“Nods to West Coast jazz and Nordic cool” is an excellent description of Song Dust, Norwegian trumpeter Karl Strømme’s debut date for the Naxos label NXN Recordings. It’s also Strømme’s first trio recording, and features the somewhat unusual trio lineup of trumpet, acoustic bass guitar (Gard Kronborg) and guitar (Per-Arne Ferner).
Strømme, who teaches at the Norwegian Academy of Music, has an extensive performing and recording history that includes touring with the European Union Jazz Youth Orchestra and, most recently, his well received 2019 quintet recording Dynalyd.
An easy comparison to Strømme is Chet Baker, in both his often airy tonal quality and his phrasing and material. He emphasizes that here with the opening track, the standard “Nature Boy,” which he presents quite naturally and freely, with only minor embellishments from bass and guitar behind his trumpet lines. But elsewhere he follows his own path, particularly in his penchant for playing trumpet and synth lines simultaneously. The second track “Opal” finds him pursuing this subtly on a mostly traditional sounding post-bop piece of lovely melodic lines.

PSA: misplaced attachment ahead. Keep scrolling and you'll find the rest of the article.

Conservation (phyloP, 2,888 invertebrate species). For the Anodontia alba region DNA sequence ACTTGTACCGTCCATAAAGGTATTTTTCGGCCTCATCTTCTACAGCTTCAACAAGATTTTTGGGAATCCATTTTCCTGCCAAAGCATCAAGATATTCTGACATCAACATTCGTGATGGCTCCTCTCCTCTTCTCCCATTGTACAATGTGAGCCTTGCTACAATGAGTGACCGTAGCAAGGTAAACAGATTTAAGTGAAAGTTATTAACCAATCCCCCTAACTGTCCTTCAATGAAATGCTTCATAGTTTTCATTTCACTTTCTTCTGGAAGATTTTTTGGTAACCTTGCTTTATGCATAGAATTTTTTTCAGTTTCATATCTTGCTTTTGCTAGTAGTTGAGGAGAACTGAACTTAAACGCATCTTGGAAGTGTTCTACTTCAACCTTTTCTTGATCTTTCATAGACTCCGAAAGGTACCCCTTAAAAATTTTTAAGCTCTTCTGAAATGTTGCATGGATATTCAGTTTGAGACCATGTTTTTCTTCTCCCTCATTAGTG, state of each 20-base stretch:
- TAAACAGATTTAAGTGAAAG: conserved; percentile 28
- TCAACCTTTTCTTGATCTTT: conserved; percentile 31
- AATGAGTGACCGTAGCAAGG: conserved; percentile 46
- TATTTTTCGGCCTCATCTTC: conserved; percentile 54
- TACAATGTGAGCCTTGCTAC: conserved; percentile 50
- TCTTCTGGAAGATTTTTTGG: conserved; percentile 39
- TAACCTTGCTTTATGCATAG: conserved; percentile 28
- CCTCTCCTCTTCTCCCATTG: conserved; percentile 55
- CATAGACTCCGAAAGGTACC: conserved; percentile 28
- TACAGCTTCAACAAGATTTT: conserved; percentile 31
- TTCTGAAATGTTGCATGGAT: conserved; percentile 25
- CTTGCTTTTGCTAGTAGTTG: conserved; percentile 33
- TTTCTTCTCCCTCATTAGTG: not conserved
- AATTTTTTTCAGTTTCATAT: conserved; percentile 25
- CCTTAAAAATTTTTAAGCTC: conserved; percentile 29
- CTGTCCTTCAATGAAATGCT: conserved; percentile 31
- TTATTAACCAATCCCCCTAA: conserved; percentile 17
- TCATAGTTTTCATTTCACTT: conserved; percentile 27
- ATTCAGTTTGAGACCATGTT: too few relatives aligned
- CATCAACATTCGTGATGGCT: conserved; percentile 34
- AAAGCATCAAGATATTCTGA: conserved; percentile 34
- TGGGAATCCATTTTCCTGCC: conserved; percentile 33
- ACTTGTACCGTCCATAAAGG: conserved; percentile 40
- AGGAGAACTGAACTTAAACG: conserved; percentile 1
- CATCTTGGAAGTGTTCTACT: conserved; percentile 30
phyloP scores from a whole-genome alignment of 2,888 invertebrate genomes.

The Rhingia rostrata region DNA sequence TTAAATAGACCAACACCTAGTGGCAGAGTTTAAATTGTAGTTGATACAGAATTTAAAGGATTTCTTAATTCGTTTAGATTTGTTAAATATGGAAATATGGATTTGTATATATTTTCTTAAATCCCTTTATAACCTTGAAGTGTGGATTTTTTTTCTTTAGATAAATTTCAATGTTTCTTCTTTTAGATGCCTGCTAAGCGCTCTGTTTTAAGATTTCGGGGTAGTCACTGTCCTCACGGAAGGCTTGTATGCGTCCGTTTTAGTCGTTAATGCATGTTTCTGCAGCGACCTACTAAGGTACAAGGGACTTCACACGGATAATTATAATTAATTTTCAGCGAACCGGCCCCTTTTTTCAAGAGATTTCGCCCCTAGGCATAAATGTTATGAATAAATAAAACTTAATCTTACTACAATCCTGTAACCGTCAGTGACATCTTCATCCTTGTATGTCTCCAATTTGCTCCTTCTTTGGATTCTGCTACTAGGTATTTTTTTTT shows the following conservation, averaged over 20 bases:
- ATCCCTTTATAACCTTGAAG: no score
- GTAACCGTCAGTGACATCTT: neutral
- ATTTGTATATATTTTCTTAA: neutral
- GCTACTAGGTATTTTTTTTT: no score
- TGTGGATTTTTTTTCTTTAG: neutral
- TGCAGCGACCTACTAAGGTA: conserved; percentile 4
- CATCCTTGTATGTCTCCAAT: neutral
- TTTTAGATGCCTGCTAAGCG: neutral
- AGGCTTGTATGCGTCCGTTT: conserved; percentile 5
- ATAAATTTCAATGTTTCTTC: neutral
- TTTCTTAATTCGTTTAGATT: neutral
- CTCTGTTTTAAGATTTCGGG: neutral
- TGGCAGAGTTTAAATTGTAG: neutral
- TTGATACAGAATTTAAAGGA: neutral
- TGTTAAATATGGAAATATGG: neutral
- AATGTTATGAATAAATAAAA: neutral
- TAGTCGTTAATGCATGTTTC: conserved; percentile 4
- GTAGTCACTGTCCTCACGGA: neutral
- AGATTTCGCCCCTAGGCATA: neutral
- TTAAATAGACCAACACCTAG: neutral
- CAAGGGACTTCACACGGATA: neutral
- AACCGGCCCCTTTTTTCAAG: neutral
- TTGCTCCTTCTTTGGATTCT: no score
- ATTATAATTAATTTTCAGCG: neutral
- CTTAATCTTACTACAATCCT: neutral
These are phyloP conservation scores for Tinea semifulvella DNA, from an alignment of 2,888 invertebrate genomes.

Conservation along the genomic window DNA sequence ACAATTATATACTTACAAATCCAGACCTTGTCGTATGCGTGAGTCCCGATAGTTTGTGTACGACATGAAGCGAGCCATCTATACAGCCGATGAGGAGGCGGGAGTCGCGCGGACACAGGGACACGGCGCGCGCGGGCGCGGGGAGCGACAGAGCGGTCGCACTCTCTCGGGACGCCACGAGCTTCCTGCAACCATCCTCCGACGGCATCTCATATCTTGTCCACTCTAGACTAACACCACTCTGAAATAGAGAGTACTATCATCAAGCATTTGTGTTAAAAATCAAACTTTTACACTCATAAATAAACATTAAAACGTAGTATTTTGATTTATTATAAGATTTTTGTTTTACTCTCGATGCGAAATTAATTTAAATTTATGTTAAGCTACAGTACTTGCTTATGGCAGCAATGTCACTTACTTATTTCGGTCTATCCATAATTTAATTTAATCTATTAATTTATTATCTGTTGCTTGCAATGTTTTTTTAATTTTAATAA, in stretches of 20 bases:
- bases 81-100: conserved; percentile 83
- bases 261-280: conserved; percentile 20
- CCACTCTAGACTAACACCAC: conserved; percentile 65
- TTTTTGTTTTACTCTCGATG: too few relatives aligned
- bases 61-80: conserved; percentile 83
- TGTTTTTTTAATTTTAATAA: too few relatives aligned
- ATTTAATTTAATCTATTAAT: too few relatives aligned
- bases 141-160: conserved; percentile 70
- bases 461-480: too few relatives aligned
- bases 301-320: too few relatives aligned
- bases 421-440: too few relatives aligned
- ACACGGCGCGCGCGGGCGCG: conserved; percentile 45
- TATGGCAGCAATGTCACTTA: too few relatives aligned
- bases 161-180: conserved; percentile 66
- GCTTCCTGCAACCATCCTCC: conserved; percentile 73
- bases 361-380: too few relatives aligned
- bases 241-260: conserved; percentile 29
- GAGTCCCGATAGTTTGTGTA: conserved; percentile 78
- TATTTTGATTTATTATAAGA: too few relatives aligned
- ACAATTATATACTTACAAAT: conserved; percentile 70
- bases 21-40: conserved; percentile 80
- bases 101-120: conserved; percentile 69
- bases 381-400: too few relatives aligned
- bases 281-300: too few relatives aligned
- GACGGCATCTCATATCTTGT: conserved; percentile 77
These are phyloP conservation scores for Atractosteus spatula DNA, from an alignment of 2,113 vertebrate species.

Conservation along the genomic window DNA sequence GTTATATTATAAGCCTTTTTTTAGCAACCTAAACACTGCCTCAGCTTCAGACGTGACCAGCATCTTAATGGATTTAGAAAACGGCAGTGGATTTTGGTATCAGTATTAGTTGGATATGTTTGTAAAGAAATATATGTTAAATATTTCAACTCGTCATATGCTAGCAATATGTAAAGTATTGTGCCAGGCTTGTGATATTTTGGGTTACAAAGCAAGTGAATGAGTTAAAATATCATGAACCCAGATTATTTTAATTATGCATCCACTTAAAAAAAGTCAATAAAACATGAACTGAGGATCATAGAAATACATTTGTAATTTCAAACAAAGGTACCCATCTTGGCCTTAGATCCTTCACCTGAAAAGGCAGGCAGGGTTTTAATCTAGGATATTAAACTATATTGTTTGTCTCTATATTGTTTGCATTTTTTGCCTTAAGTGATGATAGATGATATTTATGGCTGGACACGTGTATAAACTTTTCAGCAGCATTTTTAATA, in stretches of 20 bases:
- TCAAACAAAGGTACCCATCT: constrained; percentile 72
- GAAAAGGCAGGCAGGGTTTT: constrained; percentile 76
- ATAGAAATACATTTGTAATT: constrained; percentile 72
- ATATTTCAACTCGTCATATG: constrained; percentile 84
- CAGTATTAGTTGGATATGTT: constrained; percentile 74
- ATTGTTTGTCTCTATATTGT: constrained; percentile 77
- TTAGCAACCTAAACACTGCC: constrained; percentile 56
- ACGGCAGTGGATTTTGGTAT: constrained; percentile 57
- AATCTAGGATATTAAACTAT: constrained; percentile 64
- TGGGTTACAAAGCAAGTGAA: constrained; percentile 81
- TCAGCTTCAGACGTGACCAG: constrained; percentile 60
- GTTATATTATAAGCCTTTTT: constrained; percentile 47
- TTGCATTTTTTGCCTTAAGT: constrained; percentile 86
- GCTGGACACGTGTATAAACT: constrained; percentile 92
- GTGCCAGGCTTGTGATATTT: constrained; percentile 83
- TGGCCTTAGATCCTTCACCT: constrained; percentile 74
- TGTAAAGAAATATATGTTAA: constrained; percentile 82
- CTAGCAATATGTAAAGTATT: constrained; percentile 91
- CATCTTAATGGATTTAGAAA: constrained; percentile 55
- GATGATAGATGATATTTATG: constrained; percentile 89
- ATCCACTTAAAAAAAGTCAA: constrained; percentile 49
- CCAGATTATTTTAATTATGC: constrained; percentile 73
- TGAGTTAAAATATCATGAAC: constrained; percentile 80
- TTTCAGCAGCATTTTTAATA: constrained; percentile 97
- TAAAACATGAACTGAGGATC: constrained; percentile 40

It’s almost cheating to call this a trio, and I say that with a smile, but the synthesizer is truly a fourth instrument here. The electronic keyboard-trumpet pairing is quite explicit on the brief, languid “Dance Of The Cohort,” with burbling synth sounds nearly alone in accompanying Strømme’s horn. A few songs later, the similarly brief “0502Y” presents a dreamlike soundscape that includes a Rhodes-like keyboard in addition to shimmering synth and faux glockenspiel. The only track with explicit percussion, “VM” adds handclaps and hand drums for a Latin vibe behind an engaging trumpet improvisation that to me recalls Kenny Wheeler. Lots of that “Nordic cool” vibe comes through on the mysterious “One Two Trees” with some nice atmospheric guitar from Ferner and Strømme accompanying his horn with a unison line on the synth – again, very subtly, no prog bombastics here.
Kronborg provides solid and inventive rhythm throughout, and really displays his chops on a lovely, melodic solo on the title track, which finishes the album. My favorite is the rhythmically complex “Bela Waltz,” which only truly runs on waltz time for brief melodic choruses. Ferner’s guitar moves seamlessly from rhythm to melody and back again more than once here.
Atmospheric but never background music, Song Dust is consistently engaging, upbeat, cool modern jazz.